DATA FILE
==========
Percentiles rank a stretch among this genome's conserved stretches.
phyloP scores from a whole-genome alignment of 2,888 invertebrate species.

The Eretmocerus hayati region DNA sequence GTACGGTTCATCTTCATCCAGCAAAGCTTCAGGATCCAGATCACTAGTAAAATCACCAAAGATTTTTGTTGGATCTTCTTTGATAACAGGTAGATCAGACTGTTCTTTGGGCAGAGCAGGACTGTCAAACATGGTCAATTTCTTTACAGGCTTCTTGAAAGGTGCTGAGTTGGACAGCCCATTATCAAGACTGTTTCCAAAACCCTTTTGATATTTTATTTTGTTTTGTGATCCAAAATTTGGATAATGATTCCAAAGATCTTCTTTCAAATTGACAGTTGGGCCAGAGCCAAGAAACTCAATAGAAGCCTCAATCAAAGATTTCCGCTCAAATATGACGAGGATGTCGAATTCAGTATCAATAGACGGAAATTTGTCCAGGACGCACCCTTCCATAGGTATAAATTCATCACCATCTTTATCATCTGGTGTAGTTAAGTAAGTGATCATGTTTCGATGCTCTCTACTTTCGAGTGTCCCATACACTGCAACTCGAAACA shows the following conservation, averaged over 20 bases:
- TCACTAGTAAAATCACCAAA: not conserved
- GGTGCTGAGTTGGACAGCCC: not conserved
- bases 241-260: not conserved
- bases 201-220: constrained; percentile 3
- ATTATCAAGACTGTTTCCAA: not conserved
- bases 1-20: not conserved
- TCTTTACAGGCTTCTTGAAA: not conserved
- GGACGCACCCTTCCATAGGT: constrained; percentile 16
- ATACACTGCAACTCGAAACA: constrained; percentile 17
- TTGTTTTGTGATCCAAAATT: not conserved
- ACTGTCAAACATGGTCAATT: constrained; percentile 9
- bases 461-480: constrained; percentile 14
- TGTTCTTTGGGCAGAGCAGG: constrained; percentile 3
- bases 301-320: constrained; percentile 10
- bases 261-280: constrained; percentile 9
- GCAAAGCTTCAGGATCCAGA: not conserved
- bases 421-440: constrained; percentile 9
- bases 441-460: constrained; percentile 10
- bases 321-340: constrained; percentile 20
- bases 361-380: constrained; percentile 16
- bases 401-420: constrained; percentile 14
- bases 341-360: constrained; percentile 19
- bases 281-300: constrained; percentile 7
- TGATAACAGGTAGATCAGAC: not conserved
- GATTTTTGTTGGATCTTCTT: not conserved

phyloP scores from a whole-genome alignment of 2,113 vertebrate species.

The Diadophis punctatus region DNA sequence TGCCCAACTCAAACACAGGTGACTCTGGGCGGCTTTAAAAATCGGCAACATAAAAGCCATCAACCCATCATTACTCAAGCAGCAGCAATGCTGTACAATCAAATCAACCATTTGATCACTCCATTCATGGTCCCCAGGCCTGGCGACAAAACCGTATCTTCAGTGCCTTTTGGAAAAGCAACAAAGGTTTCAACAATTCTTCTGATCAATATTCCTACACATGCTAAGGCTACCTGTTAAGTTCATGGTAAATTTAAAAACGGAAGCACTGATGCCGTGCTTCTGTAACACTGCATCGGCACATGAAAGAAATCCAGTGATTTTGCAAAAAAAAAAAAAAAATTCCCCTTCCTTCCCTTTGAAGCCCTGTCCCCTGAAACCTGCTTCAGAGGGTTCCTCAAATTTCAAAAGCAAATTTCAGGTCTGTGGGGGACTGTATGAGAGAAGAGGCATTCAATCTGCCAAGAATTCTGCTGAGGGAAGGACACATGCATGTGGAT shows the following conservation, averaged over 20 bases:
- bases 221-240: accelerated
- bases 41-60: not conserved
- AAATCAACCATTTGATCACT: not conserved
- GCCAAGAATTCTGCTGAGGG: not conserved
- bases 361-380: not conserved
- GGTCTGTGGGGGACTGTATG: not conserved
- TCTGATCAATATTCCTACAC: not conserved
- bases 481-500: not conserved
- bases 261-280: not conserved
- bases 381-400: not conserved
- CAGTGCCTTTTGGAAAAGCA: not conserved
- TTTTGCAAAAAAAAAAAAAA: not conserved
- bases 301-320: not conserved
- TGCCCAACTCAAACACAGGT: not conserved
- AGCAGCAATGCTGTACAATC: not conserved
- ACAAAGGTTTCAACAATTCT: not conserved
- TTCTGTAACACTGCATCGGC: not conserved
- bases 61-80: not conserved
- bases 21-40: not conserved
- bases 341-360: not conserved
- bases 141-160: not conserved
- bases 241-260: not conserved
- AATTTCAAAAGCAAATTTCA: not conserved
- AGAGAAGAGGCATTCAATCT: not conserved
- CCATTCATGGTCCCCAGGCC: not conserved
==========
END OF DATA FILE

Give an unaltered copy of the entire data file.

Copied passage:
Percentiles rank a stretch among this genome's conserved stretches.
phyloP scores from a whole-genome alignment of 2,888 invertebrate species.

The Eretmocerus hayati region DNA sequence GTACGGTTCATCTTCATCCAGCAAAGCTTCAGGATCCAGATCACTAGTAAAATCACCAAAGATTTTTGTTGGATCTTCTTTGATAACAGGTAGATCAGACTGTTCTTTGGGCAGAGCAGGACTGTCAAACATGGTCAATTTCTTTACAGGCTTCTTGAAAGGTGCTGAGTTGGACAGCCCATTATCAAGACTGTTTCCAAAACCCTTTTGATATTTTATTTTGTTTTGTGATCCAAAATTTGGATAATGATTCCAAAGATCTTCTTTCAAATTGACAGTTGGGCCAGAGCCAAGAAACTCAATAGAAGCCTCAATCAAAGATTTCCGCTCAAATATGACGAGGATGTCGAATTCAGTATCAATAGACGGAAATTTGTCCAGGACGCACCCTTCCATAGGTATAAATTCATCACCATCTTTATCATCTGGTGTAGTTAAGTAAGTGATCATGTTTCGATGCTCTCTACTTTCGAGTGTCCCATACACTGCAACTCGAAACA shows the following conservation, averaged over 20 bases:
- TCACTAGTAAAATCACCAAA: not conserved
- GGTGCTGAGTTGGACAGCCC: not conserved
- bases 241-260: not conserved
- bases 201-220: constrained; percentile 3
- ATTATCAAGACTGTTTCCAA: not conserved
- bases 1-20: not conserved
- TCTTTACAGGCTTCTTGAAA: not conserved
- GGACGCACCCTTCCATAGGT: constrained; percentile 16
- ATACACTGCAACTCGAAACA: constrained; percentile 17
- TTGTTTTGTGATCCAAAATT: not conserved
- ACTGTCAAACATGGTCAATT: constrained; percentile 9
- bases 461-480: constrained; percentile 14
- TGTTCTTTGGGCAGAGCAGG: constrained; percentile 3
- bases 301-320: constrained; percentile 10
- bases 261-280: constrained; percentile 9
- GCAAAGCTTCAGGATCCAGA: not conserved
- bases 421-440: constrained; percentile 9
- bases 441-460: constrained; percentile 10
- bases 321-340: constrained; percentile 20
- bases 361-380: constrained; percentile 16
- bases 401-420: constrained; percentile 14
- bases 341-360: constrained; percentile 19
- bases 281-300: constrained; percentile 7
- TGATAACAGGTAGATCAGAC: not conserved
- GATTTTTGTTGGATCTTCTT: not conserved

phyloP scores from a whole-genome alignment of 2,113 vertebrate species.

The Diadophis punctatus region DNA sequence TGCCCAACTCAAACACAGGTGACTCTGGGCGGCTTTAAAAATCGGCAACATAAAAGCCATCAACCCATCATTACTCAAGCAGCAGCAATGCTGTACAATCAAATCAACCATTTGATCACTCCATTCATGGTCCCCAGGCCTGGCGACAAAACCGTATCTTCAGTGCCTTTTGGAAAAGCAACAAAGGTTTCAACAATTCTTCTGATCAATATTCCTACACATGCTAAGGCTACCTGTTAAGTTCATGGTAAATTTAAAAACGGAAGCACTGATGCCGTGCTTCTGTAACACTGCATCGGCACATGAAAGAAATCCAGTGATTTTGCAAAAAAAAAAAAAAAATTCCCCTTCCTTCCCTTTGAAGCCCTGTCCCCTGAAACCTGCTTCAGAGGGTTCCTCAAATTTCAAAAGCAAATTTCAGGTCTGTGGGGGACTGTATGAGAGAAGAGGCATTCAATCTGCCAAGAATTCTGCTGAGGGAAGGACACATGCATGTGGAT shows the following conservation, averaged over 20 bases:
- bases 221-240: accelerated
- bases 41-60: not conserved
- AAATCAACCATTTGATCACT: not conserved
- GCCAAGAATTCTGCTGAGGG: not conserved
- bases 361-380: not conserved
- GGTCTGTGGGGGACTGTATG: not conserved
- TCTGATCAATATTCCTACAC: not conserved
- bases 481-500: not conserved
- bases 261-280: not conserved
- bases 381-400: not conserved
- CAGTGCCTTTTGGAAAAGCA: not conserved
- TTTTGCAAAAAAAAAAAAAA: not conserved
- bases 301-320: not conserved
- TGCCCAACTCAAACACAGGT: not conserved
- AGCAGCAATGCTGTACAATC: not conserved
- ACAAAGGTTTCAACAATTCT: not conserved
- TTCTGTAACACTGCATCGGC: not conserved
- bases 61-80: not conserved
- bases 21-40: not conserved
- bases 341-360: not conserved
- bases 141-160: not conserved
- bases 241-260: not conserved
- AATTTCAAAAGCAAATTTCA: not conserved
- AGAGAAGAGGCATTCAATCT: not conserved
- CCATTCATGGTCCCCAGGCC: not conserved